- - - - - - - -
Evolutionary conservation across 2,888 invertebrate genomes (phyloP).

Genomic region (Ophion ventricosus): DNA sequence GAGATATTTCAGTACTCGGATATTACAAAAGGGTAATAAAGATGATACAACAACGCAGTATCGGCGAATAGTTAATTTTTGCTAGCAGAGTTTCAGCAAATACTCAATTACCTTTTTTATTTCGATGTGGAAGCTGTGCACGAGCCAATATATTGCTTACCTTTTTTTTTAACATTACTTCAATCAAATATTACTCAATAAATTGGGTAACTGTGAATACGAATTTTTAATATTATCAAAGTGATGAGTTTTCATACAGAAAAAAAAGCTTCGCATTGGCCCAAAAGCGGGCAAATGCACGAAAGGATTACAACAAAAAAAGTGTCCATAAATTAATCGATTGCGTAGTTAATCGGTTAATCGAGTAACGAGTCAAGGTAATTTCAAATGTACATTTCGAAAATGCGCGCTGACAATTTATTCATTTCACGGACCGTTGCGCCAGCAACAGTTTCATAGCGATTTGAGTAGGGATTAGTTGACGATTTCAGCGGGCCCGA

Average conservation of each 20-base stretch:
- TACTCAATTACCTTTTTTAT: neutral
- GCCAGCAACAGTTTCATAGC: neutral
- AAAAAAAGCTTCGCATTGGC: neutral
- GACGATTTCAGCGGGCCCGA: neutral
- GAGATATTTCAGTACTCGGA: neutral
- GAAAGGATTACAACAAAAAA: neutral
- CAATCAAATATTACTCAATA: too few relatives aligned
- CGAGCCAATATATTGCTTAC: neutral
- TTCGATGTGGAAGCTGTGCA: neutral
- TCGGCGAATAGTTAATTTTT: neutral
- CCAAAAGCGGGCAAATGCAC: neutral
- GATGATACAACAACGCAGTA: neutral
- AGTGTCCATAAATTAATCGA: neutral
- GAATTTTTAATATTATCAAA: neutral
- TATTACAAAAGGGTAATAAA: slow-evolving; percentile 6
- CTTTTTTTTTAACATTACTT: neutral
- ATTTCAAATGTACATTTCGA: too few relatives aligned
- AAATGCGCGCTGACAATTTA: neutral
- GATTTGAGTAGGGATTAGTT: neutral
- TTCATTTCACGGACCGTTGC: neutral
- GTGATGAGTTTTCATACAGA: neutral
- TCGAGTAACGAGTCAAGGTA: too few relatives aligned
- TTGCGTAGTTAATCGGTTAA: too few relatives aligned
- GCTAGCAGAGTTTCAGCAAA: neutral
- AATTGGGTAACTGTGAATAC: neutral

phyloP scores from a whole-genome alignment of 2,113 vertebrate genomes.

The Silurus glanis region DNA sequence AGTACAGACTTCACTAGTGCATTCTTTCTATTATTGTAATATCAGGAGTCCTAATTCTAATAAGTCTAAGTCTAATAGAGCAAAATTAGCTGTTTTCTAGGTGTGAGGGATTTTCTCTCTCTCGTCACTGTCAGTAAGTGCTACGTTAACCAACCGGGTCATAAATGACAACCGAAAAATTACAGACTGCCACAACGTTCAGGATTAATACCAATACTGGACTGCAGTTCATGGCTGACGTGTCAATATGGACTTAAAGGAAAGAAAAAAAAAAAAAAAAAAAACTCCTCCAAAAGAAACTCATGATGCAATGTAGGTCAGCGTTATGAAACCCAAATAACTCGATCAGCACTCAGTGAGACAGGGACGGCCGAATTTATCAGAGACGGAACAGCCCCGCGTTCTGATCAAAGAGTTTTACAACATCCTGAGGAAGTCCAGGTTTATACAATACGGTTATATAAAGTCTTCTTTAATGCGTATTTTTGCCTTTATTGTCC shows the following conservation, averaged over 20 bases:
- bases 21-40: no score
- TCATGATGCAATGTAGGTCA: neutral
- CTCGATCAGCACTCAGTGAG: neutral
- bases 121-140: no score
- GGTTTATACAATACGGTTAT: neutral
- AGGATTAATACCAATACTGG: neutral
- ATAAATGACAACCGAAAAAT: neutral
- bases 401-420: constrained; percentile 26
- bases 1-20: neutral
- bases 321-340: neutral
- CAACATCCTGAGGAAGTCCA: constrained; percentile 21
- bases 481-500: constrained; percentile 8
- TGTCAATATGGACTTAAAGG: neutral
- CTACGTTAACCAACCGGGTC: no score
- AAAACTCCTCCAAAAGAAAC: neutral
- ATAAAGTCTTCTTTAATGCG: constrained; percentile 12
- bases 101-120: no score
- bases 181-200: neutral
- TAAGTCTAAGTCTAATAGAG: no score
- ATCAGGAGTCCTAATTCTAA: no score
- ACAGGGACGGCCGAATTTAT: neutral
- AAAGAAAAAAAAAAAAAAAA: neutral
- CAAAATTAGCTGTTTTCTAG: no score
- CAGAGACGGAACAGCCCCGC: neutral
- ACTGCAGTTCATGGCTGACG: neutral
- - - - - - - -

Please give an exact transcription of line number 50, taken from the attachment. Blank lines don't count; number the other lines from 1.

- ATCAGGAGTCCTAATTCTAA: no score